Air stripping costs primarily are dependent on the type of unit used, the size, and treatment duration. The cost drivers provided in this section are limited to the ex situ air stripping components only, and do not include any costs associated with a complementary groundwater extraction feed system. Air stripping treatment, alone, typically does not have many moving parts or control requirements, so capital and routine operation and maintenance (O&M) costs are generally low. The major cost drivers and corresponding factors that influence the cost of air stripping include:

Upfront Costs

  • Permitting. May be required for the discharge of the vapor and water streams following treatment with the air stripper. These costs are typically relatively low, but may be moderate or high if the system is complex.
  • Equipment. Capital equipment costs typically include the air stripper system, vapor treatment system, and plumbing. Common equipment costs include an equalization tank, transfer pump(s), solids filtration pre-treatment, stripper unit and blower, transfer and discharge piping, air treatment system (if required), and ancillary measurement and controls. Capital costs are dependent on the size or capacity of the system, complexity of the controls requirements, and need for pretreatment or air treatment.
  • System installation. Costs include housing and pad construction, electrical installation, and plumbing of the air stripper with the extraction and discharge infrastructure. Installation costs are dependent on the size of the air stripping system.
  • Enclosure/building. Air stripper systems can be designed for outside use; however, inclusion of an enclosure or building may be preferred for ease of O&M, especially in winter climates or for long treatment life cycles.
  • Air treatment. Vapor treatment, consisting of GAC or thermal oxidation may be required based on the nature of the contaminants being removed and local regulatory requirements. The generation of highly corrosive hydrochloric acid vapors from the thermal treatment of off-gas emissions containing chlorinated VOCs could require inclusion of a wet scrubber neutralization tower, which would further increase the capital and O&M costs for treatment.

Operation and Maintenance Costs

  • Lease rates. If the air stripper and/or the air treatment systems are leased, there will be periodic costs for these items. Costs may be high depending on the size of the equipment.
  • Labor. Labor requirements will be greater if pretreatment and/or air treatment systems are required. Metals scaling or biofouling can pose chronic O&M issues. Thus, additional labor and supplies (chemicals such as acids and biocides) may be required to maintain the equipment.
  • Packing maintenance. Stripper tower packing may require complete change-out on a periodic basis if fouling becomes severe. Heavy equipment and multiple personnel over two or three days may be required to complete the change out, in addition to material and disposal costs for the packing.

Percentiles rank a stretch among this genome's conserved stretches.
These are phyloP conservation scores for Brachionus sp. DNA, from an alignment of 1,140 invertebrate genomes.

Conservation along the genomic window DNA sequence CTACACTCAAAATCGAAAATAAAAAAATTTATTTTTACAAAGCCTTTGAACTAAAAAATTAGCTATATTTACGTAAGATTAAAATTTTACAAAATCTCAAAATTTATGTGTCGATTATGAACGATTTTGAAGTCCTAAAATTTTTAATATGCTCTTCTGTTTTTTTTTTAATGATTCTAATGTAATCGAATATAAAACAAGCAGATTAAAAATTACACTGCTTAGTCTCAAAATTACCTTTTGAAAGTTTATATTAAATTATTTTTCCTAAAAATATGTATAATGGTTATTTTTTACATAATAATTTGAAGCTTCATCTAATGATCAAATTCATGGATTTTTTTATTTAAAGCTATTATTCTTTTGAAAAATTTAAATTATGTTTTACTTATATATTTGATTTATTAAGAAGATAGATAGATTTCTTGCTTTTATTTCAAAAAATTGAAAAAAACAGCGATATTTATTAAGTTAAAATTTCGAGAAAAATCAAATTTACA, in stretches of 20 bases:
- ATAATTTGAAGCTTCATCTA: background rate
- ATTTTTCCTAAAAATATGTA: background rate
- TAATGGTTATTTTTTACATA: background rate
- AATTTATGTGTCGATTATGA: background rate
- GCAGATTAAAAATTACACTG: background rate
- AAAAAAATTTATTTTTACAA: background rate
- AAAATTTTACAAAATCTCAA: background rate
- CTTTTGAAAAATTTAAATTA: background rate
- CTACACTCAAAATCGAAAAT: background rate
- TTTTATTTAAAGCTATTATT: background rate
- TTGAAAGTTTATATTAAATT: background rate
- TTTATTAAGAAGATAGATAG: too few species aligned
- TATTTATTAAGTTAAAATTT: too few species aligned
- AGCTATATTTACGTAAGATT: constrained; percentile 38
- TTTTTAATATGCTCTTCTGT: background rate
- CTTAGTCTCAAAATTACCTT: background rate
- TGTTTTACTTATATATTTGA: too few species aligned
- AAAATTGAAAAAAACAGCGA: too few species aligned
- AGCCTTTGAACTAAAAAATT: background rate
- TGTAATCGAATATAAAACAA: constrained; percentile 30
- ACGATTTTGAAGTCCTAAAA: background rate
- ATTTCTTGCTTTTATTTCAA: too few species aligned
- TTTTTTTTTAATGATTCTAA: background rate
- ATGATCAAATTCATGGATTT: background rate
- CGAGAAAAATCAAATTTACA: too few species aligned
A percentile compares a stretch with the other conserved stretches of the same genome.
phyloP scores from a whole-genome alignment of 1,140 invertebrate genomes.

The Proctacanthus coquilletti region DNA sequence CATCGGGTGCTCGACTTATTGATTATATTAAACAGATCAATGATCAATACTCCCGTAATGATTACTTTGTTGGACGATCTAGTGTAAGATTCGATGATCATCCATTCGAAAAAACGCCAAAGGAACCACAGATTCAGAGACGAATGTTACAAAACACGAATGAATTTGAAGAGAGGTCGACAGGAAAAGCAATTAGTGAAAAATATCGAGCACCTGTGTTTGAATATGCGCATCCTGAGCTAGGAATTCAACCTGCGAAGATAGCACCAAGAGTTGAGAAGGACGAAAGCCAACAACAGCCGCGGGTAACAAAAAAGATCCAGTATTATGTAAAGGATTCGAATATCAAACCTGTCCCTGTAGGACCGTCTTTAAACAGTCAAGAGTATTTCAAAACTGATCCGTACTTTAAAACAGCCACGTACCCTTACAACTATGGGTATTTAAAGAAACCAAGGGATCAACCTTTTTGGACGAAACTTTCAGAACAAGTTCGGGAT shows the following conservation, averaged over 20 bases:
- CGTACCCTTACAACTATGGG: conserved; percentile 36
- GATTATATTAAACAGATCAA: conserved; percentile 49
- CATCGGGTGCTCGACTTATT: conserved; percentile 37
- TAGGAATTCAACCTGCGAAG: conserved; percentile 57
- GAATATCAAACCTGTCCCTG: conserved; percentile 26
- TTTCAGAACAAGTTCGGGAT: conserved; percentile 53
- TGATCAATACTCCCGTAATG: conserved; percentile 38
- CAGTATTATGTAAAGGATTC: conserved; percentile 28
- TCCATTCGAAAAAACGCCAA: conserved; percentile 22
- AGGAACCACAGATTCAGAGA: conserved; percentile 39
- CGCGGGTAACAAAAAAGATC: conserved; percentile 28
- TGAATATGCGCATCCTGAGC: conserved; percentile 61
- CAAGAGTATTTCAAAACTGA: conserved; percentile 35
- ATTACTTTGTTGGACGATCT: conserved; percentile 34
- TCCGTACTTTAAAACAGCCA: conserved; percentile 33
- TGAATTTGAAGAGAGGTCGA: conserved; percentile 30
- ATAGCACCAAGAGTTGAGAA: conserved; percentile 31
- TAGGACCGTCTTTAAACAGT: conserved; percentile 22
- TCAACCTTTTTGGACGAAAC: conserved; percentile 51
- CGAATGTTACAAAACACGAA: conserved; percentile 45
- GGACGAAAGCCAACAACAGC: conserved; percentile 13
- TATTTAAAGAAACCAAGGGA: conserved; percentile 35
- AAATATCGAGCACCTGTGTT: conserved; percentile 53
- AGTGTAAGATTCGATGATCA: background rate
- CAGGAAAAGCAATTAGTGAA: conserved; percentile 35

• Air treatment. If air treatment is required, O&M costs would increase for media replacement in the case of vapor phase GAC, or additional labor and utilities to operate thermal or catalytic oxidizer systems.
  • Water disposal. Costs for the disposal/discharge of the effluent water is dependent on fees (including regulatory fees) that may be incurred based on the method of disposal/discharge, treatment volumes, and the contaminant levels in the discharge water.
  • Power. Electrical power is needed to operate the air stripper system and any air treatment equipment. Electrical cost is much higher for larger capacity pumps and blowers and if electrical heating is provided for outdoor components.
  • Water treatment. Liquid phase GAC treatment may be needed as a polishing step to meet regulatory limits, which would incur disposal costs for periodic media changeouts. GAC treatment, alone, also could become more cost effective than air stripping later in the treatment life cycle as the influent concentrations and/or pumping rates decrease, which would significantly decrease O&M costs.

The list above highlights those cost dependencies specific to air stripping and does not consider the dependencies that are general to most in situ remediation technologies. Click here for a general discussion on costing which includes definitions and repetitive costs for remediation technologies. A project-specific cost estimate can be obtained using an integrated cost-estimating application such as RACER® or consulting with a subject matter expert.


Air stripping is used to treat pumped groundwater or wastewater from a treatment process. The duration of O&M depends on the duration of the primary process operation (i.e., groundwater extraction and contaminant removal). Pump and treat systems can often operate for decades, which must be accounted for in the design and O&M planning.

Implementability Considerations

The following are key considerations associated with implementing air stripping: